If you want to also optimize for the amount of potential exposure you'll get if your post is successful, you may want to also look back at the chart of points earned at each hour (since this is a likely proxy for traffic). When you factor that in, Wednesday at 8AM seems like a great all-around time to submit.
Interestingly, the 7AM - 9AM Eastern timeframe each morning looks extremely attractive. At 9AM, however, the ratio of points to submissions consistently plummets. This might mean that HN readers on the East Coast are at their desks reading and voting long before 9AM, but most submitters are holding out until that magical 9AM hour to make a run at the front page.
What to Post
Time of day is nice to optimize around, but ultimately content is king. If you have a killer story, it will dominate the front page no matter when you submit it. So, what moves the needle for the Hacker News community?
In my previous post, I looked at some categories of content (based on words that appeared in submission titles) and found that things like profanity and hot startups were far more likely to get upvotes than stories with sensationalist buzzwords and references to big companies.
To dig deeper, let's now look at the specific words and phrases that are linked to successful submissions. To start, I looked for words that have appeared in at least 20 submission titles in 2012 and ranked them by average score of those submissions. The top 25 by score are shown below:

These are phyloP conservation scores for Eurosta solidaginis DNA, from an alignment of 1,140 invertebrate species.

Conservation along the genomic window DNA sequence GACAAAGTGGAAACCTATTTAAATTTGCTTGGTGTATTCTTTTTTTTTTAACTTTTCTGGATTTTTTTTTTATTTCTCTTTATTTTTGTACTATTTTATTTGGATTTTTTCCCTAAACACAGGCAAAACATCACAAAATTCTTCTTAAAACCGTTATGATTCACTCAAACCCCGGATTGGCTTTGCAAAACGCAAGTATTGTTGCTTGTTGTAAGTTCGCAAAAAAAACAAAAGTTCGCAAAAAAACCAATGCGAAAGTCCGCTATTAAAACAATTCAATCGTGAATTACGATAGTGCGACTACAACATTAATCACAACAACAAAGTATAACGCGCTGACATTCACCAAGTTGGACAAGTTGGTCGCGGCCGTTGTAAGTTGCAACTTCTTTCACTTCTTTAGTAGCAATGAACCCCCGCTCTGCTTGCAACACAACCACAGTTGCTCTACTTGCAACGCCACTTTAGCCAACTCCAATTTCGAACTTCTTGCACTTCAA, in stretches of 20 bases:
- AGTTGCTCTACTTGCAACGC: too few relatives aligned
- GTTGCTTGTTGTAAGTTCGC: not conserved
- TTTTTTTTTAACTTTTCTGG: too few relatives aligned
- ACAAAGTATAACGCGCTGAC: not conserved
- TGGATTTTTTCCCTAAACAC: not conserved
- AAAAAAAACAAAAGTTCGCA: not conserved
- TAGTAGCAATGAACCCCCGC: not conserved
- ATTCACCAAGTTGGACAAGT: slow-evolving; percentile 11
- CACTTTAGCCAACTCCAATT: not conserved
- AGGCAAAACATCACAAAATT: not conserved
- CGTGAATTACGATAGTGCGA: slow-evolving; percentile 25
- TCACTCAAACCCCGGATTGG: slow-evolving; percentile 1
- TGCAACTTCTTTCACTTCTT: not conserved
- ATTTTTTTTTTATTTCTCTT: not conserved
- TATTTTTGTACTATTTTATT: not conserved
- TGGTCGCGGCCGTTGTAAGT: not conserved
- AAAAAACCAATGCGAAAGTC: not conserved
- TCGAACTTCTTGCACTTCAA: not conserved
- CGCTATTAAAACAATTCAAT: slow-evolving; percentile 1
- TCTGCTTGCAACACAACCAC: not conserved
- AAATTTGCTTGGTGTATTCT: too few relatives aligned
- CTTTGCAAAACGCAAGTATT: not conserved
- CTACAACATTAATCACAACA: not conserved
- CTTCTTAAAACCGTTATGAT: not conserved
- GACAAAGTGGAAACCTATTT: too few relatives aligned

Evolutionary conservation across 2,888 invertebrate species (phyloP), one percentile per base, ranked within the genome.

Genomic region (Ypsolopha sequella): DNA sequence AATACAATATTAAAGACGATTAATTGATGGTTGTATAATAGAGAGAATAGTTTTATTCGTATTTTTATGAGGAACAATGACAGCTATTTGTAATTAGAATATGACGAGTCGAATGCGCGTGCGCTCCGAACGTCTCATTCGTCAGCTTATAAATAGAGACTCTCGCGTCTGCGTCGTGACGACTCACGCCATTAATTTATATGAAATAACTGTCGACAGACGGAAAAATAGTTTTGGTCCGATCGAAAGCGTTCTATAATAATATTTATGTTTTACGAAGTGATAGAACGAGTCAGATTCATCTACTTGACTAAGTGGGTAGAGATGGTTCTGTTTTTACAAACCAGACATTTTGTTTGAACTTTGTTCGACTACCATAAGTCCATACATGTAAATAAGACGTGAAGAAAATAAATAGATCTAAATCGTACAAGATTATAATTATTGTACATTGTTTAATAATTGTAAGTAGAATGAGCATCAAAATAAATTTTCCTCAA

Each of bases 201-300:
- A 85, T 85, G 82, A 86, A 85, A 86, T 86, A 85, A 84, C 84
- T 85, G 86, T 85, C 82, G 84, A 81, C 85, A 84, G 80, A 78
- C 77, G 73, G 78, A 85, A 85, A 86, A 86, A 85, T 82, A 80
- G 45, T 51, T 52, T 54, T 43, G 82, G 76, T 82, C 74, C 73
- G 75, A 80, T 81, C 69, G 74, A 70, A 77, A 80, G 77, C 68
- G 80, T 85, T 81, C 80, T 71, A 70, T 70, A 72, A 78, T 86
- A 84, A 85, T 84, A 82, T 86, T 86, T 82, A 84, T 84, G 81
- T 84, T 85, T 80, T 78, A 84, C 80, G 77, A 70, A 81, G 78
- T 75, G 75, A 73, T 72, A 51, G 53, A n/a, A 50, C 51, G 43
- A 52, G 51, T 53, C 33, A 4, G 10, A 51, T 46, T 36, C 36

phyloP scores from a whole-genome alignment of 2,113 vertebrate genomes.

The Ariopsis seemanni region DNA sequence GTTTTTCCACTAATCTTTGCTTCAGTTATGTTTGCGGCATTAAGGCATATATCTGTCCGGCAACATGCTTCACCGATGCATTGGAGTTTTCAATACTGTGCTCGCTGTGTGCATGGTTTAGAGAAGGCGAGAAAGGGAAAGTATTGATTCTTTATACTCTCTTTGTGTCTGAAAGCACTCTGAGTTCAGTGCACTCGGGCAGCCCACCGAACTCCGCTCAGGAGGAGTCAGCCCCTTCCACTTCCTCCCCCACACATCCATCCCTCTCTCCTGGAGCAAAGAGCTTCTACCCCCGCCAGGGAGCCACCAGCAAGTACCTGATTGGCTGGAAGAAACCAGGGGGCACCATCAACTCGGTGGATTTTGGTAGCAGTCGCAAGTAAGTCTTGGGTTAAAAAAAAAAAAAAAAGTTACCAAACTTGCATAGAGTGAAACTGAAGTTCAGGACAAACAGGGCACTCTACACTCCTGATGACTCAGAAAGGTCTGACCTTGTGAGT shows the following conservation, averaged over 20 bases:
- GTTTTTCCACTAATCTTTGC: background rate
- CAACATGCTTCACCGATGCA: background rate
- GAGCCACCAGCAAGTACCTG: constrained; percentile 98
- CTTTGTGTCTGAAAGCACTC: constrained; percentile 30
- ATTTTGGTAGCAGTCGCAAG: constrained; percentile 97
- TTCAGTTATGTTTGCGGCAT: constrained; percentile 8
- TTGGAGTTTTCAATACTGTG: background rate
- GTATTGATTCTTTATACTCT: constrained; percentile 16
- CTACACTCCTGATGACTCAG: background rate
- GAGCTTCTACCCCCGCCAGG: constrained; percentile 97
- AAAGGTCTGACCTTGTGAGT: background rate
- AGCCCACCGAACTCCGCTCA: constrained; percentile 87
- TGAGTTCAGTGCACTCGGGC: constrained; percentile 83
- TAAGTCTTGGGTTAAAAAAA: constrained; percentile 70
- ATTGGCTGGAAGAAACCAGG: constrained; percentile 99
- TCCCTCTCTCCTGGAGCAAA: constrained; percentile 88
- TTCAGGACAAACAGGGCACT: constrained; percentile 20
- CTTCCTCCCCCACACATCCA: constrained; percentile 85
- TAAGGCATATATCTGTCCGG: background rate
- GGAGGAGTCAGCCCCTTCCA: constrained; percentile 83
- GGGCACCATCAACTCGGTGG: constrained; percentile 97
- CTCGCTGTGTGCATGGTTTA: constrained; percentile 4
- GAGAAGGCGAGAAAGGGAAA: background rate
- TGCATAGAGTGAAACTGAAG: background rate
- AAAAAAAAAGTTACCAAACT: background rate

The efficacy of the TSA's body scanners has been a hot topic this year that has frequently raked in the points. Not surprisingly, posts about Y Combinator start-ups also rule the roost (acronyms like "S12" indicate the class season and year of a Y Combinator startup). Hot companies like SpaceX and Stripe have also been performing extremely well.
Since Hacker News is largely a community of developers, I was curious to explore the average scores of the most frequently mentioned programming languages. (Some of these are frameworks and development-related technologies, but you get the idea). All of the terms shown here had appeared in at least 80 submissions.
Finally, I did the same thing with the names of companies, big and small. Average scores for the most frequently mentioned companies are below. (All of these appeared over 100 times.)
Just to reiterate, if your content is bad there is nothing you can do to make it popular on a social news site like Hacker News. However, it helps tremendously to know your audience and work with topics that have a track record of success. Picking a good time slot for edging out the competition doesn't hurt, either.
I hope some of you found this helpful. On a related note, keep an eye out for my upcoming post on how SpaceX acquired a W12 startup that uses Lisp to smuggle Tesla Roadsters past TSA scanners. I'll be posting it around 8AM Eastern next Wednesday.This analysis was powered by RJMetrics. If you'd like to see what RJMetrics can do for your business, sign up for a free 30 day trial.